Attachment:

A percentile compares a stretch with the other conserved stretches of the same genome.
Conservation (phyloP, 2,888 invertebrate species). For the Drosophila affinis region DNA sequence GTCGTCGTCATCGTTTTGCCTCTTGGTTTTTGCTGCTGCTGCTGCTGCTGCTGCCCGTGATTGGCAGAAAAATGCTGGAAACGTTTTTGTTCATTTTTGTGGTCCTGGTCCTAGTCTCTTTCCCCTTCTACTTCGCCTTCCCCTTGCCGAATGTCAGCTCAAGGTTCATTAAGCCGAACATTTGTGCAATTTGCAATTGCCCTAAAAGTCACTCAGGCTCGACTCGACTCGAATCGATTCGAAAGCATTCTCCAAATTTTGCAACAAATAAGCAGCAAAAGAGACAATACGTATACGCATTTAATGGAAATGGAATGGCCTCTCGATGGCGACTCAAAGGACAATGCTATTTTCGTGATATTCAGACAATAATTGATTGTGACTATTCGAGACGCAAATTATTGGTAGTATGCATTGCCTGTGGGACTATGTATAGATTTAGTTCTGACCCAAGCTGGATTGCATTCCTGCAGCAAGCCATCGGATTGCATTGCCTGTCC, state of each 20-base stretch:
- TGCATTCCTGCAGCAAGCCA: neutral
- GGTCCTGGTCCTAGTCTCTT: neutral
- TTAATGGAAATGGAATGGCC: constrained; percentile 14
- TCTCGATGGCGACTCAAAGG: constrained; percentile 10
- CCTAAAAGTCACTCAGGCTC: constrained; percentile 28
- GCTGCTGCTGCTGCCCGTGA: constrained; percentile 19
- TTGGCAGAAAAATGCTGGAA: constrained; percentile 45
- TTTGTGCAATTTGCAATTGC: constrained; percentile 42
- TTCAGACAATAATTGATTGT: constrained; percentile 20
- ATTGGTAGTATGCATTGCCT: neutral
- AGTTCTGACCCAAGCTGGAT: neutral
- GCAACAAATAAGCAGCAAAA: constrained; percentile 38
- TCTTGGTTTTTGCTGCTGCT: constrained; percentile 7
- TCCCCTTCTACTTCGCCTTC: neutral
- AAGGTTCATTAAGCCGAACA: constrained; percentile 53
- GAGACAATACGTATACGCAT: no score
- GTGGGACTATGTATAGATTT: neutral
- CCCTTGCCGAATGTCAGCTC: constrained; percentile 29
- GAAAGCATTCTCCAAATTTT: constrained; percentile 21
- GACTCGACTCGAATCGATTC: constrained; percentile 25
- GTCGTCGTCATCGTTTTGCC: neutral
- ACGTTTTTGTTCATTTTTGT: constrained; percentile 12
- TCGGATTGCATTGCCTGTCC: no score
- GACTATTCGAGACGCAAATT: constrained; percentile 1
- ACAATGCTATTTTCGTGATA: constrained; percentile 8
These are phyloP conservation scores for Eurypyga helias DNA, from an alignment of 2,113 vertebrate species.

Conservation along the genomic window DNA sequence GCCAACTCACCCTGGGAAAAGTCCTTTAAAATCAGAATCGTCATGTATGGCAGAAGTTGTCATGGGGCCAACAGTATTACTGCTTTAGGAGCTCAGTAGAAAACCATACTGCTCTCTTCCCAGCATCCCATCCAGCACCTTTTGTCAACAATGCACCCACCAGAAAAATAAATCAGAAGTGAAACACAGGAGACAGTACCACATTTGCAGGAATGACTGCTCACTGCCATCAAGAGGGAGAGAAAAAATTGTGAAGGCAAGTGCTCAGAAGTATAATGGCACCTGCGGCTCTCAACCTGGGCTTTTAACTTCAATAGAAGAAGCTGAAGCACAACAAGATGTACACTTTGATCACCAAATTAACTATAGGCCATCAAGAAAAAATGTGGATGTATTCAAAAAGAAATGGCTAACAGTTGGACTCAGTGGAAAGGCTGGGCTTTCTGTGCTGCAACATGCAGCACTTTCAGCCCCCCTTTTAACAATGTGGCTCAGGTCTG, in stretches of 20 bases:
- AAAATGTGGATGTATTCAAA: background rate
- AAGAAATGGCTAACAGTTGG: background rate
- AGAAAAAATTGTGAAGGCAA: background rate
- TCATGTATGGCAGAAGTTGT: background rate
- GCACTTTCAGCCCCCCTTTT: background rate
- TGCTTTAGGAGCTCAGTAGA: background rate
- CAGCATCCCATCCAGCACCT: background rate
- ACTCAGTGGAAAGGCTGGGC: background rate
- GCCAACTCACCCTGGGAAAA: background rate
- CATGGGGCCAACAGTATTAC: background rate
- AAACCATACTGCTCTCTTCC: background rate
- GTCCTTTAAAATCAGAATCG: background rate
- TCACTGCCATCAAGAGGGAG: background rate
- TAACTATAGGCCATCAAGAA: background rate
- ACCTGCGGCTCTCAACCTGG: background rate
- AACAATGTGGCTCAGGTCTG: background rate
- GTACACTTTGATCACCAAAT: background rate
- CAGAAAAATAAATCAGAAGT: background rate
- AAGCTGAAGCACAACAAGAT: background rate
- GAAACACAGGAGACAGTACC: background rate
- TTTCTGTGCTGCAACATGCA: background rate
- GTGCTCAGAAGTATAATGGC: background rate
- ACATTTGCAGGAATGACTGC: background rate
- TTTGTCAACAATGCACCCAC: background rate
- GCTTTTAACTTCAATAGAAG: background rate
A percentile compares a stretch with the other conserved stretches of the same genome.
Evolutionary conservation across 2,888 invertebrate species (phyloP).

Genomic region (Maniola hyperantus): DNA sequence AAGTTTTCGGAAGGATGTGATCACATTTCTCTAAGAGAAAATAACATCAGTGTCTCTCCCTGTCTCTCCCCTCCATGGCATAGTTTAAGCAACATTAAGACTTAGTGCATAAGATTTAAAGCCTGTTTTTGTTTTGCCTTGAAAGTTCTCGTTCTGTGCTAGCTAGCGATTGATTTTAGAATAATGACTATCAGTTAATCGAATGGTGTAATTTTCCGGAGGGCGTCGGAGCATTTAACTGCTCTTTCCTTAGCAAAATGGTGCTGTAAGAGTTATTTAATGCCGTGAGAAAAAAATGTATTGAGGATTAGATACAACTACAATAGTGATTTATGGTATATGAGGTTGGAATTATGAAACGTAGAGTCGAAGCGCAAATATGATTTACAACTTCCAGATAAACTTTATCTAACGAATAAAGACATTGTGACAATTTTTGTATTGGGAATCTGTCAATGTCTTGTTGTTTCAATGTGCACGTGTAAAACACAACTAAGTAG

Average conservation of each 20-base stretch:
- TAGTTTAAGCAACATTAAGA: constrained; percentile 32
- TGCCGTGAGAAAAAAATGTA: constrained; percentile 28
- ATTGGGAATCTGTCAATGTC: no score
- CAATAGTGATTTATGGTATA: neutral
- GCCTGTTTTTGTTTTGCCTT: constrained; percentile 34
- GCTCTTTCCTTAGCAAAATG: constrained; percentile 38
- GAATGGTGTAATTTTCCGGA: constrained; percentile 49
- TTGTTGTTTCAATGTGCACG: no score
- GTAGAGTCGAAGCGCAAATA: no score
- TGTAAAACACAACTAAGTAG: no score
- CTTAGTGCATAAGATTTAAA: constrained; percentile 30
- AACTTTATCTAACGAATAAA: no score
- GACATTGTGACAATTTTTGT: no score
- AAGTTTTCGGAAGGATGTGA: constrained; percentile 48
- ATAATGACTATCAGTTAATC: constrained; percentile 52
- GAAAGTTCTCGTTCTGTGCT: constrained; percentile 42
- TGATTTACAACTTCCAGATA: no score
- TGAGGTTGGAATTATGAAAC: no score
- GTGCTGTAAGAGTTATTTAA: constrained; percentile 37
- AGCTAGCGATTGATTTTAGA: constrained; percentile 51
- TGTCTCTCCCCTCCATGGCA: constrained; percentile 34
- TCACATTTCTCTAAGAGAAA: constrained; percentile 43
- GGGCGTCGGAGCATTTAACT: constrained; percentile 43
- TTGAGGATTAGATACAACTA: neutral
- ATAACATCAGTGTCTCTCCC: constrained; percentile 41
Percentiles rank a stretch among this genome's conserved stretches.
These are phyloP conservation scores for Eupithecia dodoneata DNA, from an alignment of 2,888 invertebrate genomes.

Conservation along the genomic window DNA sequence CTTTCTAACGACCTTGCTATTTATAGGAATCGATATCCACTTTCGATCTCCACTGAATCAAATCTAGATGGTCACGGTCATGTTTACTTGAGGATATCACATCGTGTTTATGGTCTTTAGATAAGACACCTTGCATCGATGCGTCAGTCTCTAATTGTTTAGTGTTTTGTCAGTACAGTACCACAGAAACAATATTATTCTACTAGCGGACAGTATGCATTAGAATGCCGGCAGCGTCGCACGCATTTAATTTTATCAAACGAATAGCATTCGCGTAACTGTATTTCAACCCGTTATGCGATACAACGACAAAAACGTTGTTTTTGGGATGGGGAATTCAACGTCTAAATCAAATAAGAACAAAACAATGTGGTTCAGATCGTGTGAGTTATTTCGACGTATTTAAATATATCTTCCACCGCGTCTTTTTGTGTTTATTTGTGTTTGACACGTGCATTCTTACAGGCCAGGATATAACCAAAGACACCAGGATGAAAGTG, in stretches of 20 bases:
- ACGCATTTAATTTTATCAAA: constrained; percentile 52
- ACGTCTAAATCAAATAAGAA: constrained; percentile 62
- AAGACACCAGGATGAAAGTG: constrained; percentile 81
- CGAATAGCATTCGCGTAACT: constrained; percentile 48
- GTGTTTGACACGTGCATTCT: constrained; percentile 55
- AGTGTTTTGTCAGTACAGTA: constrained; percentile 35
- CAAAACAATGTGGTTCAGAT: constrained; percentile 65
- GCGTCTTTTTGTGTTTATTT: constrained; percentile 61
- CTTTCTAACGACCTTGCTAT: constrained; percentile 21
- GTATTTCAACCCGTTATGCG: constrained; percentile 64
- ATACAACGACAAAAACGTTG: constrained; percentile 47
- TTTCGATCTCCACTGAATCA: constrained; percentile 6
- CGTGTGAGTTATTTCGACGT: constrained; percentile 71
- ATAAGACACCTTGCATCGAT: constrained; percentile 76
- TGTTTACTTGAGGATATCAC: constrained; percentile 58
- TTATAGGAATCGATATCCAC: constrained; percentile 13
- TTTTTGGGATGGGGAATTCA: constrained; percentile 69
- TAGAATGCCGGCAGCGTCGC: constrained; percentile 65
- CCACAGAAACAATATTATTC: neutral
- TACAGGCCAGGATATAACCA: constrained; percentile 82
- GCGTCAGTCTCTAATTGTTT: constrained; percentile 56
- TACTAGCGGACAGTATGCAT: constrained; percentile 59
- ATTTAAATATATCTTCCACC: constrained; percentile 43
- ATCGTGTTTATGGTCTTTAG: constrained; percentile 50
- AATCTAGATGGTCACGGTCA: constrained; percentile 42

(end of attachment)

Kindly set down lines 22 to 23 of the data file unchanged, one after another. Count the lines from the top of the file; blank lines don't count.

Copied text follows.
- GACTCGACTCGAATCGATTC: constrained; percentile 25
- GTCGTCGTCATCGTTTTGCC: neutral